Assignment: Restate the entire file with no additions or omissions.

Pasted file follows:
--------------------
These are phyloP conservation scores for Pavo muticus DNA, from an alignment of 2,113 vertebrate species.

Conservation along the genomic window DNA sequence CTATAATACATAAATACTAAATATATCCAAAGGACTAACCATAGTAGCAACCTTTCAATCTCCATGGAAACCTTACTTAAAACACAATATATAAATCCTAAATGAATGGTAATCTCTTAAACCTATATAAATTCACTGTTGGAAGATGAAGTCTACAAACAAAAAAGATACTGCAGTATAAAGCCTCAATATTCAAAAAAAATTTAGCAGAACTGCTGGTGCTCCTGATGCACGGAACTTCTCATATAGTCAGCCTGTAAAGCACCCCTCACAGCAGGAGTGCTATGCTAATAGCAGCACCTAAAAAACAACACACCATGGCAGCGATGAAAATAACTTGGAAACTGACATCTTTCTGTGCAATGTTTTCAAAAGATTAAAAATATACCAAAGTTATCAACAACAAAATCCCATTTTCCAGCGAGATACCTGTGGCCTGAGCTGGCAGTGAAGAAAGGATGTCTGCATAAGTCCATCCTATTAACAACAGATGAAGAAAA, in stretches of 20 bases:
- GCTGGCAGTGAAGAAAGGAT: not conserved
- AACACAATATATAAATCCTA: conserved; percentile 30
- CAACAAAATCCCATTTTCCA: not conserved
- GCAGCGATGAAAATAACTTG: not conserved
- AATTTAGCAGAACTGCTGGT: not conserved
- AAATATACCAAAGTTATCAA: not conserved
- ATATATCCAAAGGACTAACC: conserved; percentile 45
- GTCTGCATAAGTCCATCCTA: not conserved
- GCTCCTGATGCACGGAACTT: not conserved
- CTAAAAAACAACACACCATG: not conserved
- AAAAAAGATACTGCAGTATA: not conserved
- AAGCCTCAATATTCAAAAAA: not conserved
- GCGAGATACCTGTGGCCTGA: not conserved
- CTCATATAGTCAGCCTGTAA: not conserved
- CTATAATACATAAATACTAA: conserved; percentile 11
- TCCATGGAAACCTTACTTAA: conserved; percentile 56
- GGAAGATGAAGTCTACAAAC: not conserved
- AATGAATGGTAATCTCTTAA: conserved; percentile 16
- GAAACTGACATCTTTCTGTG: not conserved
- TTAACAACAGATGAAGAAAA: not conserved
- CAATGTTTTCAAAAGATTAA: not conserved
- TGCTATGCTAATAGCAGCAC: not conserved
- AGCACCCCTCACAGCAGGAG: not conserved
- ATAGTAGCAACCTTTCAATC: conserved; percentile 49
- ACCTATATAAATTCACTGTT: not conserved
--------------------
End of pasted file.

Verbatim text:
These are phyloP conservation scores for Pavo muticus DNA, from an alignment of 2,113 vertebrate species.

Conservation along the genomic window DNA sequence CTATAATACATAAATACTAAATATATCCAAAGGACTAACCATAGTAGCAACCTTTCAATCTCCATGGAAACCTTACTTAAAACACAATATATAAATCCTAAATGAATGGTAATCTCTTAAACCTATATAAATTCACTGTTGGAAGATGAAGTCTACAAACAAAAAAGATACTGCAGTATAAAGCCTCAATATTCAAAAAAAATTTAGCAGAACTGCTGGTGCTCCTGATGCACGGAACTTCTCATATAGTCAGCCTGTAAAGCACCCCTCACAGCAGGAGTGCTATGCTAATAGCAGCACCTAAAAAACAACACACCATGGCAGCGATGAAAATAACTTGGAAACTGACATCTTTCTGTGCAATGTTTTCAAAAGATTAAAAATATACCAAAGTTATCAACAACAAAATCCCATTTTCCAGCGAGATACCTGTGGCCTGAGCTGGCAGTGAAGAAAGGATGTCTGCATAAGTCCATCCTATTAACAACAGATGAAGAAAA, in stretches of 20 bases:
- GCTGGCAGTGAAGAAAGGAT: not conserved
- AACACAATATATAAATCCTA: conserved; percentile 30
- CAACAAAATCCCATTTTCCA: not conserved
- GCAGCGATGAAAATAACTTG: not conserved
- AATTTAGCAGAACTGCTGGT: not conserved
- AAATATACCAAAGTTATCAA: not conserved
- ATATATCCAAAGGACTAACC: conserved; percentile 45
- GTCTGCATAAGTCCATCCTA: not conserved
- GCTCCTGATGCACGGAACTT: not conserved
- CTAAAAAACAACACACCATG: not conserved
- AAAAAAGATACTGCAGTATA: not conserved
- AAGCCTCAATATTCAAAAAA: not conserved
- GCGAGATACCTGTGGCCTGA: not conserved
- CTCATATAGTCAGCCTGTAA: not conserved
- CTATAATACATAAATACTAA: conserved; percentile 11
- TCCATGGAAACCTTACTTAA: conserved; percentile 56
- GGAAGATGAAGTCTACAAAC: not conserved
- AATGAATGGTAATCTCTTAA: conserved; percentile 16
- GAAACTGACATCTTTCTGTG: not conserved
- TTAACAACAGATGAAGAAAA: not conserved
- CAATGTTTTCAAAAGATTAA: not conserved
- TGCTATGCTAATAGCAGCAC: not conserved
- AGCACCCCTCACAGCAGGAG: not conserved
- ATAGTAGCAACCTTTCAATC: conserved; percentile 49
- ACCTATATAAATTCACTGTT: not conserved